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FirstCapital Bank of Texas Chairman and American Bankers Association (ABA) Chairman-Elect Ken Burgess recently testified before the House Financial Services Subcommittee on Financial Institutions and Consumer Credit in Washington D.C.
Speaking on behalf of the ABA, Burgess discussed how Excessive regulation discourages investors from launching de novo banks, thus reducing capacity for economic growth and financial choices for consumers and businesses across the country. While the interest rate environment and post-financial crisis economic conditions have played a partial role in the drought of de novo charters, Burgess laid out evidence that “excessive regulation” is the driving factor.
Since the Dodd-Frank Act passed in 2010, only six new banks have been chartered, while nearly 2,000 banks have closed, sold or failed. Meanwhile, regulatory requirements have put pressure on earning assets and sources of deposits, as well as on directors, artificially limiting interest in new banks. “It’s time to think differently to encourage new banks — by requiring less capital, reducing regulatory burden, permitting greater flexibility in business plans, and lifting funding restrictions,” Burgess said.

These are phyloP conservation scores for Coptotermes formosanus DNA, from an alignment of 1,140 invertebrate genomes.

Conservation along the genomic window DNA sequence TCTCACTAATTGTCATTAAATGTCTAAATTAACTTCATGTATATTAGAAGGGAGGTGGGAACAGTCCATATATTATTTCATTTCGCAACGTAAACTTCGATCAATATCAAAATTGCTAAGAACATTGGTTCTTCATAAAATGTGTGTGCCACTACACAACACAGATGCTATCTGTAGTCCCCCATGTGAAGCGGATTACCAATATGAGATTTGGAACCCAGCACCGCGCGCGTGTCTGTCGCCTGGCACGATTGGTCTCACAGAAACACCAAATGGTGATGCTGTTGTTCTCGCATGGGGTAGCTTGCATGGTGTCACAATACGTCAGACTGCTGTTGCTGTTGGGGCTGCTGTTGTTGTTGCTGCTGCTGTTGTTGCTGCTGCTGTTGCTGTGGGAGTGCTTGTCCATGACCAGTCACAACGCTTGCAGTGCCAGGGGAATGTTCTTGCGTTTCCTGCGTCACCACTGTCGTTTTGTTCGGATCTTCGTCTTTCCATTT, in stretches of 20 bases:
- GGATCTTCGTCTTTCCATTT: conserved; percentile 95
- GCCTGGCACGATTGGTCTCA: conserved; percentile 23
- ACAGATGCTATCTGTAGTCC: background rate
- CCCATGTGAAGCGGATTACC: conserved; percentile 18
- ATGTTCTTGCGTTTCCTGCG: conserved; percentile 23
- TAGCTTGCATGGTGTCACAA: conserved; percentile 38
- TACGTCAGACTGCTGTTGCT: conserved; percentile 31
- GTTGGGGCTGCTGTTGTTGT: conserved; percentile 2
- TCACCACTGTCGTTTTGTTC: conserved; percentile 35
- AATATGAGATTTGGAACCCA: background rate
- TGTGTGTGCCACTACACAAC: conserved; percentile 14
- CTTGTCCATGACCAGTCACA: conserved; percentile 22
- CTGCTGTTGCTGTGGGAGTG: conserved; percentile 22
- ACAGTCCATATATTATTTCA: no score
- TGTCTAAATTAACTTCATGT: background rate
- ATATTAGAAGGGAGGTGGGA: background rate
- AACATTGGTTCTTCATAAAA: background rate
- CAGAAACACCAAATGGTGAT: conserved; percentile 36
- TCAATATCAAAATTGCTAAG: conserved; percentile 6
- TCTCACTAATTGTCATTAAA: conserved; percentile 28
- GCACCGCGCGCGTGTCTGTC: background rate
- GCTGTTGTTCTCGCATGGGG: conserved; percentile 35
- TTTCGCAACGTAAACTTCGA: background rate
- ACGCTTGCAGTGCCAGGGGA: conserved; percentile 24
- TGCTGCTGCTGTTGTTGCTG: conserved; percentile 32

Burgess was the only banking industry representative to speak before the House Financial Services Subcommittee. To read the full testimony, please click here.